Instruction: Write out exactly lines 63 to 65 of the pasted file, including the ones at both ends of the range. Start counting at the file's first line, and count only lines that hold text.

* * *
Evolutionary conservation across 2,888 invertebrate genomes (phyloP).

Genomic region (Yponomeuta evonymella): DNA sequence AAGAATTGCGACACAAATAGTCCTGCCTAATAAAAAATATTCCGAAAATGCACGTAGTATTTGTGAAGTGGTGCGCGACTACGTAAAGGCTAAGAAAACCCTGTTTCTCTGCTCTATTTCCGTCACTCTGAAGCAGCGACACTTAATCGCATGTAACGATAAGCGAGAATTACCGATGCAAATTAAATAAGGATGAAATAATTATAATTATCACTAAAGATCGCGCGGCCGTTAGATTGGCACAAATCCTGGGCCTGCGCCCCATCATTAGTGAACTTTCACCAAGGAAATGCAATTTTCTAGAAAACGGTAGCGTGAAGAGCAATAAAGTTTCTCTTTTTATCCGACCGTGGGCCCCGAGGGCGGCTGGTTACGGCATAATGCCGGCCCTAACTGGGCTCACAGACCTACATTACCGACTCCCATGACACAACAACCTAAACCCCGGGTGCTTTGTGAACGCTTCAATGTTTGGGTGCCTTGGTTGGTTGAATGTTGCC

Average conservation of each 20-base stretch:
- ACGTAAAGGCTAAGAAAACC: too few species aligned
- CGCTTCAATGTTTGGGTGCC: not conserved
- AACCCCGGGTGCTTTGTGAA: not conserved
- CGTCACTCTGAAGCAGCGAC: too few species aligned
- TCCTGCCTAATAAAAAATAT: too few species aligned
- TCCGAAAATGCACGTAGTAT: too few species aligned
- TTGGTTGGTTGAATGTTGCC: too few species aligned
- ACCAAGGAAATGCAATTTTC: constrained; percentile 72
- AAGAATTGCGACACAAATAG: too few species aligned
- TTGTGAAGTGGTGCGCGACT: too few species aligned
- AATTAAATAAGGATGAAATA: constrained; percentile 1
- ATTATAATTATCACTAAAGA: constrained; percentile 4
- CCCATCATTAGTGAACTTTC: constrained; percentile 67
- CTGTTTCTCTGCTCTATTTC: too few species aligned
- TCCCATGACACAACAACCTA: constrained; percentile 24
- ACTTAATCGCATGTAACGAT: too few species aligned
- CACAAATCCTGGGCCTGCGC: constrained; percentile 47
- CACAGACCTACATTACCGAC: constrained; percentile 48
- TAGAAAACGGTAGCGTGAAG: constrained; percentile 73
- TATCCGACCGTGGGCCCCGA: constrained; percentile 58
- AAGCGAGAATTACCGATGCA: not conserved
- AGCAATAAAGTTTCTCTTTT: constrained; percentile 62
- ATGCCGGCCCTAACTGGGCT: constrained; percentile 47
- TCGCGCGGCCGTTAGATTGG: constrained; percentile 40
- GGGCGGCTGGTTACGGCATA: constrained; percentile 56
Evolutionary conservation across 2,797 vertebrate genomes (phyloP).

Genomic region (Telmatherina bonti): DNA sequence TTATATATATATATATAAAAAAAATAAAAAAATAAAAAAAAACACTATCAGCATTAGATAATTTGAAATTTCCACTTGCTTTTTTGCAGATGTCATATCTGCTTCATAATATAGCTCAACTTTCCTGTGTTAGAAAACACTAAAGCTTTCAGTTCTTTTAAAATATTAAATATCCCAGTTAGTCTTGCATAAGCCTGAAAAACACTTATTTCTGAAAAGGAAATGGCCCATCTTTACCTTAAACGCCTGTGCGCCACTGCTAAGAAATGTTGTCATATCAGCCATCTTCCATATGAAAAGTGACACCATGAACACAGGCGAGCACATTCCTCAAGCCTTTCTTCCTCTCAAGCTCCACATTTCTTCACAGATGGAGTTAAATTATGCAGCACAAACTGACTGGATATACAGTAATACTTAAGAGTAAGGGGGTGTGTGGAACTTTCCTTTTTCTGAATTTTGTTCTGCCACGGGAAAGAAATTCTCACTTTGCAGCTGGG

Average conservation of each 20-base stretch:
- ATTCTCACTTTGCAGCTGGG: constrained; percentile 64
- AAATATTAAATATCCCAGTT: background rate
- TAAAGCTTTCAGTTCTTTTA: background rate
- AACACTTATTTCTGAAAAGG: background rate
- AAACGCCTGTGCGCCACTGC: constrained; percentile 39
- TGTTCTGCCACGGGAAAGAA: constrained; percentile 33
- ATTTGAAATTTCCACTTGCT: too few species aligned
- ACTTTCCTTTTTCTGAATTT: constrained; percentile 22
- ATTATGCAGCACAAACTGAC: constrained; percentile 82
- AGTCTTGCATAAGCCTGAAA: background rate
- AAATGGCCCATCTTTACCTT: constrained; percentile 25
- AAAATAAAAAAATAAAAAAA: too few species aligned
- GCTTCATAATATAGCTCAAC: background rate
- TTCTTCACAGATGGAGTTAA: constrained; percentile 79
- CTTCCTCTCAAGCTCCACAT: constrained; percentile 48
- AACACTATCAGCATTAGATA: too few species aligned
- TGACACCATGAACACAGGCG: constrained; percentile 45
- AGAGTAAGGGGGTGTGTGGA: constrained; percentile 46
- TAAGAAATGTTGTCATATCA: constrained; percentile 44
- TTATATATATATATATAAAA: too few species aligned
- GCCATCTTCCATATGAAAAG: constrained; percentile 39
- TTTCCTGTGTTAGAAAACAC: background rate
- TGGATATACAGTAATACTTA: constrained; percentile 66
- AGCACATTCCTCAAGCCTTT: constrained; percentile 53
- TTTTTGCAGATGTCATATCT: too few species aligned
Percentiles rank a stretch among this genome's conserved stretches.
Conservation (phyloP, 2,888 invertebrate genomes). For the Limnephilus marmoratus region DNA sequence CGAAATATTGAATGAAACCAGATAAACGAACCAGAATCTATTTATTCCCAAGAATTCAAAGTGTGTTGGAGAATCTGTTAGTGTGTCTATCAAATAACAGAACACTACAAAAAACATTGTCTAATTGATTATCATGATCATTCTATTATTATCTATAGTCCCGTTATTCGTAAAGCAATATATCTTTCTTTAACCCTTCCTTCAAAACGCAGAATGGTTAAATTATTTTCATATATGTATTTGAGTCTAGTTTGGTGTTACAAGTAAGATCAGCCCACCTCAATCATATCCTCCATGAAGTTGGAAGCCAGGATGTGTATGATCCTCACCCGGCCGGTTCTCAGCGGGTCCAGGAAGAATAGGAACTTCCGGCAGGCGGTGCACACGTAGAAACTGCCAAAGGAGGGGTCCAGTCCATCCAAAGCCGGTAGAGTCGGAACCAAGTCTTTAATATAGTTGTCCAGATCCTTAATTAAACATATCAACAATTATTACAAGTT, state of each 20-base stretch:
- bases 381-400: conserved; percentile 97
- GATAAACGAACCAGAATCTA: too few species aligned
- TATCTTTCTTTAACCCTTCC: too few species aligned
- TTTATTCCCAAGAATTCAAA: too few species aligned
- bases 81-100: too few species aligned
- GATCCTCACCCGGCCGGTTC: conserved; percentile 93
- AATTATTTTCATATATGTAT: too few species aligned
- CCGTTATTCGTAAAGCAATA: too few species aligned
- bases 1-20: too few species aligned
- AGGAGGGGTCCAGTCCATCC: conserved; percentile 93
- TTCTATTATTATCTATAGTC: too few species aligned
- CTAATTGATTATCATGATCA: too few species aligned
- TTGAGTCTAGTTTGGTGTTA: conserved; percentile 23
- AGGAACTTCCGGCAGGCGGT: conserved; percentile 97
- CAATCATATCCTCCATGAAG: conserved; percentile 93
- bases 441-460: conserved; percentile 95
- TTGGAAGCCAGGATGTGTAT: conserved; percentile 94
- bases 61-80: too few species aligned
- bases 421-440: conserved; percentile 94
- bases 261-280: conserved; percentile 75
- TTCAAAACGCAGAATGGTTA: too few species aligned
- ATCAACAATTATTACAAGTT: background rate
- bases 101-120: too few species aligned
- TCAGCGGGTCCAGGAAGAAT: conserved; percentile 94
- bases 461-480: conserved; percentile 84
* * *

- bases 81-100: too few species aligned
- GATCCTCACCCGGCCGGTTC: conserved; percentile 93
- AATTATTTTCATATATGTAT: too few species aligned